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2023 Outlook for Affordable Housing

How state governments are supporting the development of affordable housing 

By Diane De Felice

Finding a solution for a shortage of affordable housing should technically be simple—build more. But it hasn’t happened despite decades of handwringing with communities resisting development, especially affordable housing. Electees and developers are left to wrestle over different methods to tackle the issue, including a recent commitment to dedicated funding and penalties for agencies who stall development.  

Why has housing affordability reached a breaking point?

According to the Pew Research Center, in 2020, 46% of American renters were “cost burdened” spending 30% or more of their income on housing. In the last five years, rent has gone up 21% in the West (18% nationally).

Behind these numbers is simple economics, not enough development due to zoning laws, challenging environmental regulations and high costs. 

How states are tackling affordability   


Projects face multiple levels of discretionary review that typically delay, add significant cost or squash development entirely. In 1982, the Housing Accountability Act (HAA) was enacted as an attempt to limit local control, but it lacked sufficient teeth to motivate change.  

In response, California’s Comeback Plan earmarked $10.3 billion for housing, including a comprehensive affordability strategy, new laws and accountability measures. This year’s budget invests an additional $3.3 billion for affordable housing production and homeownership. 

Voters also took matters into their own hands. In Los Angeles County, a “mansion tax” (Measure ULA) approved a higher transfer tax fee for properties over $5 million, and higher fees if above $10 million. Proponents expect this will fund about 26,000 affordable units over the next decade, equating to about $900 million annually in housing and homelessness prevention subsidies.  


For the first time, Colorado is putting real money into affordable housing. In addition to new local mandates requiring a percentage of affordable units in new for-rent and for-sale projects, this challenges developers to think creatively in financing projects. During the 2022 legislative session, Colorado allocated over $400 million from the American Rescue Plan Act (ARPA) to affordable housing. Colorado voters also approved Proposition 123, a measure that will direct an estimated $300 million annually to affordable housing by rewriting certain tax laws.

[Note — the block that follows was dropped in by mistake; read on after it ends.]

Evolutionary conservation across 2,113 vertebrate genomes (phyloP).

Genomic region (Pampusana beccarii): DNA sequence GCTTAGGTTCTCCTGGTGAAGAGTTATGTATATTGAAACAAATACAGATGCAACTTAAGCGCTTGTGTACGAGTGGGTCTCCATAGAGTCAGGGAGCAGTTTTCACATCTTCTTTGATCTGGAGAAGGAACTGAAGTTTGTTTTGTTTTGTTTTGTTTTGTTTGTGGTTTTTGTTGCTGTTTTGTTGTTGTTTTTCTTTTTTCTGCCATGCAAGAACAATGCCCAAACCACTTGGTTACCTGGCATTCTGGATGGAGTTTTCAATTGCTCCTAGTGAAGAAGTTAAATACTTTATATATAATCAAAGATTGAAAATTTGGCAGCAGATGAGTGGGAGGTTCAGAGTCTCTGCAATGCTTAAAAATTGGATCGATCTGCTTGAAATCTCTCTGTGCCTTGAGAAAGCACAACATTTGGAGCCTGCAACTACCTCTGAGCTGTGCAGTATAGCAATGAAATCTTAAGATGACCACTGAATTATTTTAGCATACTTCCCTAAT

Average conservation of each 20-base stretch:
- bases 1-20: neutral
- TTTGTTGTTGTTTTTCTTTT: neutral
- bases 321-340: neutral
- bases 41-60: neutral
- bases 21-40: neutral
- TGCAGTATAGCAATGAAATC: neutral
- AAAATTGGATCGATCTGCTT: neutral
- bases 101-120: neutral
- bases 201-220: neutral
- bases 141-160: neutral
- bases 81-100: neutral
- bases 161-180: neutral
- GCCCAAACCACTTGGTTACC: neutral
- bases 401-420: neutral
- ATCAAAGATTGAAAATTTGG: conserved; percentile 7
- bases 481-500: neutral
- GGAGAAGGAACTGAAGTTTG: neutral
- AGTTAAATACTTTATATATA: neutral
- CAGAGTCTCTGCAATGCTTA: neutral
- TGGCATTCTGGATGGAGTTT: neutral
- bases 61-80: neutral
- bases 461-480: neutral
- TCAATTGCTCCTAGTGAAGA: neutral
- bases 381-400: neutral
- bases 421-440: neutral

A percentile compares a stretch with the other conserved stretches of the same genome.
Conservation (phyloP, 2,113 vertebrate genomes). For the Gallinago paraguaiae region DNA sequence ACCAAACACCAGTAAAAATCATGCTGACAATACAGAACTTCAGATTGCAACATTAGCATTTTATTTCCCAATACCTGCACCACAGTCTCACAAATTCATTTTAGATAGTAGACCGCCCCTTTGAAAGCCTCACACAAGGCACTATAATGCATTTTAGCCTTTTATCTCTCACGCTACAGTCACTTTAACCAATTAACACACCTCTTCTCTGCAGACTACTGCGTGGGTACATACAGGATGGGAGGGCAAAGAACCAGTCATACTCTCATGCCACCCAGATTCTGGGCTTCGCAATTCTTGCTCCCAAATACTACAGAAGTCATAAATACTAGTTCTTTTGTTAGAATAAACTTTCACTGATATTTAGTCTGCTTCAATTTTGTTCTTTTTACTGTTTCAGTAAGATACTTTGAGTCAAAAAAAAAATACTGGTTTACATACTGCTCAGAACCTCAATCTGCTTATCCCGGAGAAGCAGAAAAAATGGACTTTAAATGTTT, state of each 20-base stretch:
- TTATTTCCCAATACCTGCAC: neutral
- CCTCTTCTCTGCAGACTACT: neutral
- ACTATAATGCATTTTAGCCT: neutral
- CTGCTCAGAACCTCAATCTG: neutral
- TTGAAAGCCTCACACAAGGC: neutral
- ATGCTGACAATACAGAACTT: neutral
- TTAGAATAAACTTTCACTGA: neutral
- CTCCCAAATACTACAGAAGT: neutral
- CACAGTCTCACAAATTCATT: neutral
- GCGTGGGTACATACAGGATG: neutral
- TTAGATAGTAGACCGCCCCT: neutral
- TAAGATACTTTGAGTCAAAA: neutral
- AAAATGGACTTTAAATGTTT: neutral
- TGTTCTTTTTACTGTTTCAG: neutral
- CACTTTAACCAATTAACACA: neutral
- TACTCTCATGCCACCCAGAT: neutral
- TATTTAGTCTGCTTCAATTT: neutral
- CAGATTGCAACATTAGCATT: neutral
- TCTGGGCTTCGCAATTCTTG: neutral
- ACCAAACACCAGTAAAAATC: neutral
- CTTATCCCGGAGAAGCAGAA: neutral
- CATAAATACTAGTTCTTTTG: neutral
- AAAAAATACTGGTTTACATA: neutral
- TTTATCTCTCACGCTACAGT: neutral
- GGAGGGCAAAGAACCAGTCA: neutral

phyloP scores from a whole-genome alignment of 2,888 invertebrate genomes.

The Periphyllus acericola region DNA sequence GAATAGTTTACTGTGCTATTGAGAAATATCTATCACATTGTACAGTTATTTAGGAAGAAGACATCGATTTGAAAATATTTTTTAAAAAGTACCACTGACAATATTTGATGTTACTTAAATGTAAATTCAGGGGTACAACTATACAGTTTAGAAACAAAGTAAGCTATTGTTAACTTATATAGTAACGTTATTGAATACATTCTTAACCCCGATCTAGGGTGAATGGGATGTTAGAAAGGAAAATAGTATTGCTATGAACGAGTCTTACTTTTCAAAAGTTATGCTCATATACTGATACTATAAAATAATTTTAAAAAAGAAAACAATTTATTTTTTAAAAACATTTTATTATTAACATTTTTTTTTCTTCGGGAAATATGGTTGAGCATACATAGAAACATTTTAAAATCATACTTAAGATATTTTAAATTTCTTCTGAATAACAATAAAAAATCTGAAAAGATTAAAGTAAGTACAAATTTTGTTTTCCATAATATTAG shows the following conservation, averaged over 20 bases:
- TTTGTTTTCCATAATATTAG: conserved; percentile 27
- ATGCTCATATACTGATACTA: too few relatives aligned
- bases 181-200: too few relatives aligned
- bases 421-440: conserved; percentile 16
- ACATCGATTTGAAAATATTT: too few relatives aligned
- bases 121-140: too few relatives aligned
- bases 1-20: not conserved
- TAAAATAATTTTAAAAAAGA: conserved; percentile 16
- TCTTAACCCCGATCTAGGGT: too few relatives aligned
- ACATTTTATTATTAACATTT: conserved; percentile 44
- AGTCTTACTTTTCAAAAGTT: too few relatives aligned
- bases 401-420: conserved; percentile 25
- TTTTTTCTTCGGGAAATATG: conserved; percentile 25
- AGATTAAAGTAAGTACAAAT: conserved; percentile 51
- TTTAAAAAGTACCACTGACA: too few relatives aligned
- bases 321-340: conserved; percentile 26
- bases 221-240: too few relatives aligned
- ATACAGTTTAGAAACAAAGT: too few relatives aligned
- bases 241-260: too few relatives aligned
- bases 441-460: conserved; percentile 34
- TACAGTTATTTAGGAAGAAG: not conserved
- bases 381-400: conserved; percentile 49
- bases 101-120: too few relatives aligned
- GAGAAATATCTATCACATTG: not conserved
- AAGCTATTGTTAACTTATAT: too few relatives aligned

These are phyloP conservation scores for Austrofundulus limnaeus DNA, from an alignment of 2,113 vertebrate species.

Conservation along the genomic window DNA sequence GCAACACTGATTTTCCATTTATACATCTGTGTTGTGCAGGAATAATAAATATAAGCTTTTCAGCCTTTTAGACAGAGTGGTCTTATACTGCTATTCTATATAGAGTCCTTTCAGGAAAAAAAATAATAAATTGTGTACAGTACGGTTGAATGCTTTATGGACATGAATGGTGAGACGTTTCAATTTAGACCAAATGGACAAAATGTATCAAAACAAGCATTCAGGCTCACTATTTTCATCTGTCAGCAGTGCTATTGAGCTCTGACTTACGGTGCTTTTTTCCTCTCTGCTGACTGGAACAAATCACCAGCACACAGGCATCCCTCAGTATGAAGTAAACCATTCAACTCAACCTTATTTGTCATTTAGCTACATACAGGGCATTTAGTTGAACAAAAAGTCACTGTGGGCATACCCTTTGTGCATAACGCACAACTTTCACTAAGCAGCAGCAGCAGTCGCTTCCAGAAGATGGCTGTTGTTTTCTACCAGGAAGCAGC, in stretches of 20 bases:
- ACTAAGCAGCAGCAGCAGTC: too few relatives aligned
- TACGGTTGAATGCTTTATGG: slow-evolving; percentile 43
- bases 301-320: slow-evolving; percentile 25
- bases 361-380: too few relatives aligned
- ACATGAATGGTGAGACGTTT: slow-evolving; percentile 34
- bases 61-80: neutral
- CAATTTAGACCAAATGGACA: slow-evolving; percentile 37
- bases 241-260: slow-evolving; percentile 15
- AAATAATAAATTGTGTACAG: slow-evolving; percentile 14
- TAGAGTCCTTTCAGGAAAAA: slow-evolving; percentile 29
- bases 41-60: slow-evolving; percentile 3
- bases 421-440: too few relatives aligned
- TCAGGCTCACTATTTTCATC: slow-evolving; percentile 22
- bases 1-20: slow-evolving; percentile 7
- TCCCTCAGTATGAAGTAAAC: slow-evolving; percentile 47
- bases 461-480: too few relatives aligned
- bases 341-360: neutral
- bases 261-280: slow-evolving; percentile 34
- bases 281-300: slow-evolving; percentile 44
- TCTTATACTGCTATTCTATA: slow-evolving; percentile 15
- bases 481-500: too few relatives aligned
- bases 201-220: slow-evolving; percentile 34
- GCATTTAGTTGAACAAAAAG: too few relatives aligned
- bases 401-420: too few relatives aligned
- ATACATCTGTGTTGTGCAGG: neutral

The $400 million in ARPA funds were broken up into several bills creating both grant and loan funds supporting a variety of affordable housing types.  Following California’s lead, Colorado created the Colorado Workforce Housing Trust Authority via SB22-232, a new public entity with authority to issue bonds, as well as finance affordable housing in the 80-120% area median income range.

Proposition 123 earmarks 2% of currently collected income tax revenues (estimated to be ~$300 million in 2023) for affordable housing. Funds are allocated to different programs, some administered by the Department of Local Affairs and others by the Colorado Housing and Finance Authority.  

State interventions 


California has gone steps further than funding along to give more “teeth” to existing laws such as the HAA, density bonuses and streamlining permitting to allow rezoning for housing.  

In a series of concentrated actions including the Housing Crisis Act (SB 330) California has attempted to chip away at affordability issues. The act creates a pre-application process that freezes local zoning and planning regulations for a period of time after submission of an application.   

“Builders Remedy” of SB330, really sinks its teeth into agencies stalling development applications by imposing a penalty on the agency’s ability to deny a project with an affordable housing component if the agency fails to adopt their “housing element” plans or are not compliant with state housing goals. 

Similarly, amendments to the density bonus law force agencies to provide a density bonus of more units if affordability requirements are met, and require the granting of additional incentives and concessions to make the project financially viable.  

SB6 and AB2011 were recently passed, targeting rezoning of existing commercial or retail use sites to permit residential development.  

Looking ahead, the legislature proposed a measure to allow by-right development of subsidized affordable housing on land owned by religious and higher-educational institutions. The law would allow qualifying projects to avoid a CEQA challenge, a major source of cost and delays for affordable housing.


Governor Polis’ overtures suggest he is tired of waiting for local governments to deliver on housing promises. In voter-approved Proposition 123, in order for cities to access certain funds, they must grow their affordable housing stock 3% yearly by 2027 and create a “fast-track approval process” allowing permits issuance within 90-120 days. Polis also signaled the state should take stronger action to remove local zoning barriers if they are preventing affordable housing development. 

This affordability crisis deserves workable solutions, and while both states are recognizing the severity of the issue, providing both carrots and sticks, developers will need to be flexible with strategic approaches to keep projects on track. 

Diane De Felice is a Land Use and Real Estate Shareholder at Brownstein Hyatt Farber Schreck. This column was written in collaboration with fellow Shareholder Caitlin Quander.

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